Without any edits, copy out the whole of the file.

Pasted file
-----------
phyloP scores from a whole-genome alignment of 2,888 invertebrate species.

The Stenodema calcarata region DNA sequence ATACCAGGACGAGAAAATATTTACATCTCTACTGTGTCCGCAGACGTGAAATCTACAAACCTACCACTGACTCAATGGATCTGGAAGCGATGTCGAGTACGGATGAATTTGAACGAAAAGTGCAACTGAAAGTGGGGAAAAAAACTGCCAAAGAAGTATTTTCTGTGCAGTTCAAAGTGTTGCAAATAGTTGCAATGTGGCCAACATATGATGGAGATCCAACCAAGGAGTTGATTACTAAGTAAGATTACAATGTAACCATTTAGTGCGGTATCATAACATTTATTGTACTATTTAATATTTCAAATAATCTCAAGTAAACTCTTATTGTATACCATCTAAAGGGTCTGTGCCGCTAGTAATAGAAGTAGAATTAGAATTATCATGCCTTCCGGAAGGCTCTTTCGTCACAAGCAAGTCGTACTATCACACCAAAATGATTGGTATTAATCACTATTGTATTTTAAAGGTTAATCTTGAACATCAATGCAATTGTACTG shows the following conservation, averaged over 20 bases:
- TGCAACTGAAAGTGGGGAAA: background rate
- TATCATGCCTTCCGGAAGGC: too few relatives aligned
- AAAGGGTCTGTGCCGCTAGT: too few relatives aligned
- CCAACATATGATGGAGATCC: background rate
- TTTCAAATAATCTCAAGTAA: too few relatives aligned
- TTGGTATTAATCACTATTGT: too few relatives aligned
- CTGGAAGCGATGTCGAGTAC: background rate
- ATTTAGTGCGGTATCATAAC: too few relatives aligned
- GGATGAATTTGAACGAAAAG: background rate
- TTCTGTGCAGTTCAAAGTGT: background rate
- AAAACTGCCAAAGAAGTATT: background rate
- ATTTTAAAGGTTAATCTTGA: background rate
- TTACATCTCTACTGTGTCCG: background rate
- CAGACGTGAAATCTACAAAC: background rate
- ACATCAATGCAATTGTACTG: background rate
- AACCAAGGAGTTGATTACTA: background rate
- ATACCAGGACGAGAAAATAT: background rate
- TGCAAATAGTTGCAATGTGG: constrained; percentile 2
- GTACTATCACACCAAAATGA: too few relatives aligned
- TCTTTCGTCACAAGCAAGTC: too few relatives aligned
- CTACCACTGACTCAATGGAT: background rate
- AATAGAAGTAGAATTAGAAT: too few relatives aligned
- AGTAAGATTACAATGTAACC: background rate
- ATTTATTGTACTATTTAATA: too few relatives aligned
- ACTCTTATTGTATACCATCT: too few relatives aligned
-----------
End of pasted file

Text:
phyloP scores from a whole-genome alignment of 2,888 invertebrate species.

The Stenodema calcarata region DNA sequence ATACCAGGACGAGAAAATATTTACATCTCTACTGTGTCCGCAGACGTGAAATCTACAAACCTACCACTGACTCAATGGATCTGGAAGCGATGTCGAGTACGGATGAATTTGAACGAAAAGTGCAACTGAAAGTGGGGAAAAAAACTGCCAAAGAAGTATTTTCTGTGCAGTTCAAAGTGTTGCAAATAGTTGCAATGTGGCCAACATATGATGGAGATCCAACCAAGGAGTTGATTACTAAGTAAGATTACAATGTAACCATTTAGTGCGGTATCATAACATTTATTGTACTATTTAATATTTCAAATAATCTCAAGTAAACTCTTATTGTATACCATCTAAAGGGTCTGTGCCGCTAGTAATAGAAGTAGAATTAGAATTATCATGCCTTCCGGAAGGCTCTTTCGTCACAAGCAAGTCGTACTATCACACCAAAATGATTGGTATTAATCACTATTGTATTTTAAAGGTTAATCTTGAACATCAATGCAATTGTACTG shows the following conservation, averaged over 20 bases:
- TGCAACTGAAAGTGGGGAAA: background rate
- TATCATGCCTTCCGGAAGGC: too few relatives aligned
- AAAGGGTCTGTGCCGCTAGT: too few relatives aligned
- CCAACATATGATGGAGATCC: background rate
- TTTCAAATAATCTCAAGTAA: too few relatives aligned
- TTGGTATTAATCACTATTGT: too few relatives aligned
- CTGGAAGCGATGTCGAGTAC: background rate
- ATTTAGTGCGGTATCATAAC: too few relatives aligned
- GGATGAATTTGAACGAAAAG: background rate
- TTCTGTGCAGTTCAAAGTGT: background rate
- AAAACTGCCAAAGAAGTATT: background rate
- ATTTTAAAGGTTAATCTTGA: background rate
- TTACATCTCTACTGTGTCCG: background rate
- CAGACGTGAAATCTACAAAC: background rate
- ACATCAATGCAATTGTACTG: background rate
- AACCAAGGAGTTGATTACTA: background rate
- ATACCAGGACGAGAAAATAT: background rate
- TGCAAATAGTTGCAATGTGG: constrained; percentile 2
- GTACTATCACACCAAAATGA: too few relatives aligned
- TCTTTCGTCACAAGCAAGTC: too few relatives aligned
- CTACCACTGACTCAATGGAT: background rate
- AATAGAAGTAGAATTAGAAT: too few relatives aligned
- AGTAAGATTACAATGTAACC: background rate
- ATTTATTGTACTATTTAATA: too few relatives aligned
- ACTCTTATTGTATACCATCT: too few relatives aligned